Narcissism’s Brittle Identity: Shrinkwrapped on Self-Criticism

I have a series of posts on the issue of self-criticism, in which I argue that, while most people do not like self-criticism, Jews, by training and culture, are so drawn to self-criticism that outside observers may mistake their harsh comments about “themselves” (i.e., Jews, Jewish institutions, Israel) for reluctant admissions of the truth rather than prophetic rhetoric designed to “whip the object of the criticism into shape.”

Shrinkwrapped has two posts that explore the opposite, the fragile sense of self that leads many — individuals as well as groups — to reject any criticism, no matter how accurate. It’s important to understand the world of the kind of person who cannot tolerate any criticism. From The Rising Tide of Narcissism

…the Narcissist’s self esteem is actually quite fragile. Since it is based on an inflated sense of the self, ie it is not based on a realistic assessment of the self, the Narcissist needs constant affirmation by the environment that they are, indeed, the “special” person they have always been told they were. Such people have a noticeable lack of resiliency. When the Narcissist inevitably smacks up against an indifferent environment, as when the young person graduates college and enters the work force, reality intrudes in unmistakable fashion. Your boss does not consider you special unless you can actually do a good job. It is very easy to see how the Narcissist, who already tends to use projective defenses to avoid knowing of his own short comings, can very easily slip into a paranoid position with the real world.

“Since I know I am special, and have never really been challenged, when my boss tells me I have done a poor job, it can’t be true. ——> He must have something against me!”

Now, multiply that attitude to a much larger scale. Major societal problems arise when a large group of people with fragile self esteem and a poor sense of self collide with modern day tribalism, ie, identity politics. Then the problem becomes the system, or the man, or the ruling class, or the Jews, or Bush and the Rethuglicans, or racism; never does the person take responsibility for their own failures because to do so risks a psychological catastrophe. Suddenly, one’s always fragile self esteem, artificially buttressed all these years by a facile environment, crumbles. The result is devastating despair. Alternatively, reality can be denied and the despair defended against by externalizing the rage and directing it at those you believe now oppress you.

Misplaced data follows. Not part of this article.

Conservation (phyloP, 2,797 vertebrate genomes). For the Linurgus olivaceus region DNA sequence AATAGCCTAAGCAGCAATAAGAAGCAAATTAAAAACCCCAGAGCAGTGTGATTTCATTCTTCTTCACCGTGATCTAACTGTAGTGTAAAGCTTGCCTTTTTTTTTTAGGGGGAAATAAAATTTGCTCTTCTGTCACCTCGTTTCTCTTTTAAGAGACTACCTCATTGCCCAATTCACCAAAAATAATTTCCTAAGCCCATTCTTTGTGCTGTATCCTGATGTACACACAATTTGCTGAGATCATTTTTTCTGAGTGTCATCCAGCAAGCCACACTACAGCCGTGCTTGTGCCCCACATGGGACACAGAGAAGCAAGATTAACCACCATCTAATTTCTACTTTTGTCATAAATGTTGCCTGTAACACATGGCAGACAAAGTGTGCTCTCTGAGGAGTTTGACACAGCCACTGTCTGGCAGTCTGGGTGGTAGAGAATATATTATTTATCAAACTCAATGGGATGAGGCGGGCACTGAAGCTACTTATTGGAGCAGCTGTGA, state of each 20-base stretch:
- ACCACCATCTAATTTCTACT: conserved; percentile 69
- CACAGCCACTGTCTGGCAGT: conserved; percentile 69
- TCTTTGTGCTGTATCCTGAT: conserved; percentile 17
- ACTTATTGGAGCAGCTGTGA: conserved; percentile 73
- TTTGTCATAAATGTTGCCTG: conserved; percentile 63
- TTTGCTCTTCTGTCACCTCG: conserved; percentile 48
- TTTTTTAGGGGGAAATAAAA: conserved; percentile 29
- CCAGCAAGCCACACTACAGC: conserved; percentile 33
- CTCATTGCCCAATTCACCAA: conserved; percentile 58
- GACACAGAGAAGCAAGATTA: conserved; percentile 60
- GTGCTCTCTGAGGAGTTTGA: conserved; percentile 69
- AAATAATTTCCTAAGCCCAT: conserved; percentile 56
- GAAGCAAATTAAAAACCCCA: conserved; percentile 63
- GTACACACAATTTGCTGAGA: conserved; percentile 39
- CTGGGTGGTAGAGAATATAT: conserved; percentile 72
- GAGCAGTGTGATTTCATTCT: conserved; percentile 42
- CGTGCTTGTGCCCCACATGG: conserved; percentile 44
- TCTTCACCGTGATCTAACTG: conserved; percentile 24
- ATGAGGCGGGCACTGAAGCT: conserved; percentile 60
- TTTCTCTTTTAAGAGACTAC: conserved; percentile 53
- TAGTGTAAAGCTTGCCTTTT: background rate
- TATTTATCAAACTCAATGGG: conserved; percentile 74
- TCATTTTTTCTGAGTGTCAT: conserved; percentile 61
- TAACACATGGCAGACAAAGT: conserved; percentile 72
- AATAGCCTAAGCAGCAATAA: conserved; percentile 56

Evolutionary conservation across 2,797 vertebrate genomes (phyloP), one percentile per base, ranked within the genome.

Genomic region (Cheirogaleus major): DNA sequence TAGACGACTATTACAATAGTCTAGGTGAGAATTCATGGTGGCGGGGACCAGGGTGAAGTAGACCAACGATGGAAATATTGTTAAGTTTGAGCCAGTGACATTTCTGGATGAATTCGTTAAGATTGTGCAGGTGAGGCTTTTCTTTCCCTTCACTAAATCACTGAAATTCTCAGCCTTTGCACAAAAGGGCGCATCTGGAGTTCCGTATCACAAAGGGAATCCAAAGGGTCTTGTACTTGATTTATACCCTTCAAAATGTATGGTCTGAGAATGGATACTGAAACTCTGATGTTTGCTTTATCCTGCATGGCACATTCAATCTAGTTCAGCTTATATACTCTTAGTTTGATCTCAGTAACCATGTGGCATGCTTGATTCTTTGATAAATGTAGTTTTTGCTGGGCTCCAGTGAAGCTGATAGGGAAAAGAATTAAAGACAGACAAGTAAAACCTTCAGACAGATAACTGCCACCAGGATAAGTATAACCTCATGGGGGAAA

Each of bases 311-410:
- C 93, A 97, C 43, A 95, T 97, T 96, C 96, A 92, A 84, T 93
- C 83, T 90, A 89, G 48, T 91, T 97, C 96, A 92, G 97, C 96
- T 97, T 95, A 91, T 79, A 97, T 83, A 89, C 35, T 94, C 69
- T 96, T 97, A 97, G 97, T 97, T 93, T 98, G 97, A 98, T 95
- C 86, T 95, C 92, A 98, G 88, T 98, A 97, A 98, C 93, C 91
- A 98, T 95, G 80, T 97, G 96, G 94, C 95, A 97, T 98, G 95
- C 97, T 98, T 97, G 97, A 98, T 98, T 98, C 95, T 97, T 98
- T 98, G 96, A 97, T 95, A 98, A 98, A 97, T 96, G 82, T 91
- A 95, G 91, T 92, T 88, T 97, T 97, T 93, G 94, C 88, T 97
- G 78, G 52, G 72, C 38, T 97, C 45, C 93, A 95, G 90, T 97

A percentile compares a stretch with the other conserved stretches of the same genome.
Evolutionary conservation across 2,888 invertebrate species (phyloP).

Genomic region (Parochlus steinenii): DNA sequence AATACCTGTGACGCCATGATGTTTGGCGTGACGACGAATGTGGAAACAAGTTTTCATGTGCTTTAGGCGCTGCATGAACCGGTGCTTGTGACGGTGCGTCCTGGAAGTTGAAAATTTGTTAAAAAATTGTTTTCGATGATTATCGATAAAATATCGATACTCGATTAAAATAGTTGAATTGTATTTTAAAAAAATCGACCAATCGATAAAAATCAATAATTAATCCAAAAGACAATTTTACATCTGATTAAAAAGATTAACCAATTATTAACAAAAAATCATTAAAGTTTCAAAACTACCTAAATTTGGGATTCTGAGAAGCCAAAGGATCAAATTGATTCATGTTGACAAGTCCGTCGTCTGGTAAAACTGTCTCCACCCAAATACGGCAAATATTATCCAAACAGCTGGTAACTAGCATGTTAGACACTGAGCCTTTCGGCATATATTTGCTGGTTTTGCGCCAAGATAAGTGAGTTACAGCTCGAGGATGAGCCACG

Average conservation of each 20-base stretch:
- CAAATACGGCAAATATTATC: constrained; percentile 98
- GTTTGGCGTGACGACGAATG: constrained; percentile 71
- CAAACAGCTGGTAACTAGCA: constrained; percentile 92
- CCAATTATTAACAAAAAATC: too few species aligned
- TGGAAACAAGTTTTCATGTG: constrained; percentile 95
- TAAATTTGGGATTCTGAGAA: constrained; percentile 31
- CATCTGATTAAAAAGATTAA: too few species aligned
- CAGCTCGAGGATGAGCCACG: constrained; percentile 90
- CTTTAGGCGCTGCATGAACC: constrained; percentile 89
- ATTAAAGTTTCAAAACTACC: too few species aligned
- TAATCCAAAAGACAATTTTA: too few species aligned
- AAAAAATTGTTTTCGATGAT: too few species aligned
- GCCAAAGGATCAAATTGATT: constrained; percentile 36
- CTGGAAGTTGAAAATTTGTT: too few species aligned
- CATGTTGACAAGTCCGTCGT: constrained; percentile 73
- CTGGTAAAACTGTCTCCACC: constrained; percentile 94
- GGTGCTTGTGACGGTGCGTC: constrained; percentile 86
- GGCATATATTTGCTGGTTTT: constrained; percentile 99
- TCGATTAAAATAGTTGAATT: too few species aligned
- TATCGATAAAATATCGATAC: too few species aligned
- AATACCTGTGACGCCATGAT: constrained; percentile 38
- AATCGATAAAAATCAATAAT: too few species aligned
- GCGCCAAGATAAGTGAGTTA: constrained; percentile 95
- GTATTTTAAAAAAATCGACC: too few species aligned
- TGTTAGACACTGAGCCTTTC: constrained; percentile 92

This dynamic can be applied to those who cry “racism” at every turn; it can describe the psychology of the Palestinians who have been taught they are special and held down by the “oppressive” Jews since 1948 and yet have failed so miserably in creating a functioning society; it appears wherever the toxicity of identity politics and aggrieved victims wield power.

The saddest aspect of this is that the “victims”, whether individuals or societies that have a distorted sense of self, have no hope of ever changing their circumstances until they find a way to deal with reality and tolerate the painful work of acknowledging that the world does not necessarily see them as “special.”

And here we get at one of the key “sins” of the “progressive left.” They have systematically given the Palestinians this sense of specialness, fed their sense of grievance, and encouraged their immediate recourse to conspiracy theory to explain anything that might undermine that sense of specialness. By making the Palestinians their “chosen people,” the “Left” has done their self-appointed job of countering the outrageous notion that the Jews are the “chosen people”.

How much better to be Palestinian, and chosen by the most morally evolved community on the planet, than Jewish and chosen by a non-existent God?